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On April 4th, the IPCC, bringing together the world’s leading climate scientists, published its Sixth Assessment Report titled Climate Change 2022: Mitigation of Climate Change, which warns people, companies, and governments of the world that the need to rapidly tackle climate change cannot be postponed. It’s a do-or-die moment for the planet to act on climate change or face catastrophic impacts and irreversible climate tipping points beyond which there is simply no repair.
We’ve heard the climate doom message before, but this is new.
The window is closing to act before falling over an unfixable climate catastrophe cliff. This is not simply about finally getting around to act to stop climate change. It’s about acting immediately or accepting that we’ve failed.
We’re not on target, says the IPCC, to keep out of the danger zone set by the Paris Agreement, which warned that we should not surpass 1.5°C (that’s about 2.7°F) of warming since we first started to industrialize (about 200 years ago). The old marker in the sand which we thought was our deadline, that is mid-century, has moved. We’ve been buying time by initiating plans all around the world for gradual decarbonization. That’s all great, says the IPCC, but we’re now faced with the hard and hot fact that it is not enough.
The IPCC is now telling us that global temperature increases are likely to exceed 1.5°C as early as the 2030s and surpass 2°C (3.6°F) by mid-century unless countries can do a lot more than they’re doing today to quickly reduce the most polluting greenhouse gases. That includes CO2 but it also includes other super polluting gases that are even more critical, like methane gas, dirty refrigerants (HFCs), and black carbon (soot). The only way to save the climate and avoid irreversible climate impacts is to continue to decarbonize but also to reduce these super pollutants (methane, HFCs, and black carbon) immediately.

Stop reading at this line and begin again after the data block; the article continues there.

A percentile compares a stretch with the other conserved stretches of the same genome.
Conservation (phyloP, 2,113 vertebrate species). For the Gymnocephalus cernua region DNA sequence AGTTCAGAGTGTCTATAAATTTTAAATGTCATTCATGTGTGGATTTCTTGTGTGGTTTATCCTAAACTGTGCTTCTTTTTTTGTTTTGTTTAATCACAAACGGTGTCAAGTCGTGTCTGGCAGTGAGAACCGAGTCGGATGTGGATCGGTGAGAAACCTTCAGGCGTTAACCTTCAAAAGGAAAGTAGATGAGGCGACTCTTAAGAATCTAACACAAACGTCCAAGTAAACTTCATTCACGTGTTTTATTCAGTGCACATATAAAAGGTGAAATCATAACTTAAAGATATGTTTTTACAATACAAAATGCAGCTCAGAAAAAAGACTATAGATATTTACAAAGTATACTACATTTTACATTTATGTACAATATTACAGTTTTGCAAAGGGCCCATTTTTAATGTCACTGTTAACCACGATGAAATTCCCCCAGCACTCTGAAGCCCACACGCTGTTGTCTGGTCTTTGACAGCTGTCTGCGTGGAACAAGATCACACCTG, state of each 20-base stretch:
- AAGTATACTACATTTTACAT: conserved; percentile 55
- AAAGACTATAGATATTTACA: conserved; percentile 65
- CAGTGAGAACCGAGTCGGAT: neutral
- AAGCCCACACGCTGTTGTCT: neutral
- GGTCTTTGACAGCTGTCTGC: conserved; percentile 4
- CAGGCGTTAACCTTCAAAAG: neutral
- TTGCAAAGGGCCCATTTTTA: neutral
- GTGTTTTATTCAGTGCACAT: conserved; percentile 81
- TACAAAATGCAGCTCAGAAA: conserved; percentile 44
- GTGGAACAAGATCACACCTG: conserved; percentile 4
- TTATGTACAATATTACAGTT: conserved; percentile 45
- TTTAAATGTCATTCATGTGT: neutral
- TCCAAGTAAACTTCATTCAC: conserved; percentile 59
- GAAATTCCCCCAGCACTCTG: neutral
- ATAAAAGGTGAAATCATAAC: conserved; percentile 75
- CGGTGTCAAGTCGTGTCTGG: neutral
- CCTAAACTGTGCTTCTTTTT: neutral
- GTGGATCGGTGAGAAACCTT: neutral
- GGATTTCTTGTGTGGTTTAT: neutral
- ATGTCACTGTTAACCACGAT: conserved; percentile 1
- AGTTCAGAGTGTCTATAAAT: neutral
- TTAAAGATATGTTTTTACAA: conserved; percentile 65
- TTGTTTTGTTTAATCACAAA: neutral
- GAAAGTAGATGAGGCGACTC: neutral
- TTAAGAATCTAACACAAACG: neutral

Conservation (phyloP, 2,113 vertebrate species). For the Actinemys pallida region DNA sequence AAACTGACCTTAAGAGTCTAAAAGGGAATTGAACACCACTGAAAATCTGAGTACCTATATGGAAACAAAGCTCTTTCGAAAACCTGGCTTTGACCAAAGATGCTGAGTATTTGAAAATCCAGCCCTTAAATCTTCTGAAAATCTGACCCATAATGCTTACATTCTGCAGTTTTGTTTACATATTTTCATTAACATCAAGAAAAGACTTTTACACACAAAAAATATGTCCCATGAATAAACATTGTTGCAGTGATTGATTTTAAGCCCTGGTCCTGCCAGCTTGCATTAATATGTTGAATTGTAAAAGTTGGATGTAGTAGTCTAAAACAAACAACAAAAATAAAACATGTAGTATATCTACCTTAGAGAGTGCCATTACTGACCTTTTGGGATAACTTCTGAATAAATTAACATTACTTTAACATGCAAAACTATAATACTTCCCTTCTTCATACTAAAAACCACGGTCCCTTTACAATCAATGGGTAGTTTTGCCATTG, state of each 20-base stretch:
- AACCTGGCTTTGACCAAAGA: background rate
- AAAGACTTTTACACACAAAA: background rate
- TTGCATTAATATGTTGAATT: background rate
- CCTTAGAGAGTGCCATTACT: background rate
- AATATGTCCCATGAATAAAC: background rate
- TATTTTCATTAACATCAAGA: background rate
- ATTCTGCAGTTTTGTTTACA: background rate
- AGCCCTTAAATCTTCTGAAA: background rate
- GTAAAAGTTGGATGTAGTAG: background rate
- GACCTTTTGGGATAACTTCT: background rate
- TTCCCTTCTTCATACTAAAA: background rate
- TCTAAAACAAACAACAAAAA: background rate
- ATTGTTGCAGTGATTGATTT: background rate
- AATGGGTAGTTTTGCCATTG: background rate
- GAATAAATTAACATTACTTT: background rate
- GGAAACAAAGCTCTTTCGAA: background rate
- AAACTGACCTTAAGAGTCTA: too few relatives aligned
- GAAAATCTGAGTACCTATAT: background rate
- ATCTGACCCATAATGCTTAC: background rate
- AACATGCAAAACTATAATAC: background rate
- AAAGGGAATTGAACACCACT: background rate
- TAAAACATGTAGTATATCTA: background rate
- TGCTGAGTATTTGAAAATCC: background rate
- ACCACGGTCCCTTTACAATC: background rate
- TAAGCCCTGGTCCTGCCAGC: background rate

The emerging news gets even worse. If we continue in the direction we are set on now, current climate policies and the relatively modest climate actions we are seeing take root around the world put the world on track for around 3.2°C (5.8°F) of warming by 2100. That’s way over the limits the Earth can tolerate. It’s not enough. We need to do more, and we can, says the IPCC, probably the only bit of good news in the report.
These super pollutants, which the IPCC is pointing to as priority, have many times the climate impact compared to CO2. Methane gas (the principal component of natural gas) is 86 times more damaging to the climate than CO2. Some HFCs (used in home, car and industrial air conditioning) can be thousands of times worse for climate than CO2. Black carbon gets deposited on glaciers, melting them quickly and exposing heat-trapping surfaces, which leads to more warming in the Arctic that is up to four times worse than in other parts of the world! So eliminating these super pollutants fast will have enormous climate benefits (much more than CO2 reductions) for cooling the planet in the next few years and decades. We just don’t get the same benefits from CO2 reductions in the short-term. We still need to decarbonize, says the IPCC, but that is a longer-term strategy which will bring benefits over centuries, but not in the next few decades when we need the cooling most. We don’t keep from falling off of the climate catastrophe cliff by mid-century if we don’t focus intensely on the super pollutants.
The world has already warmed by 1.1°C since pre-industrialization says the IPCC report, and that makes the 1.5°C threshold dangerously close. We can knock off about half of a degree of warming by phasing out super pollutants like natural gas, by mid-century. We know how to do this and have good cost effective solutions to reduce methane gas in landfills and in agriculture, particularly in cattle and dairy production. We need to make these industries less polluting by reducing methane emissions as quickly as possible, and most importantly before 2030.
GHG emissions must peak before 2025, says the IPCC, in order to keep global warming under control and within the 1.5ºC limit. Decarbonization strategies alone simply don’t have that bang for the buck. If all we do is decarbonize, it’s game over, says the IPCC.
Link to full IPCC report: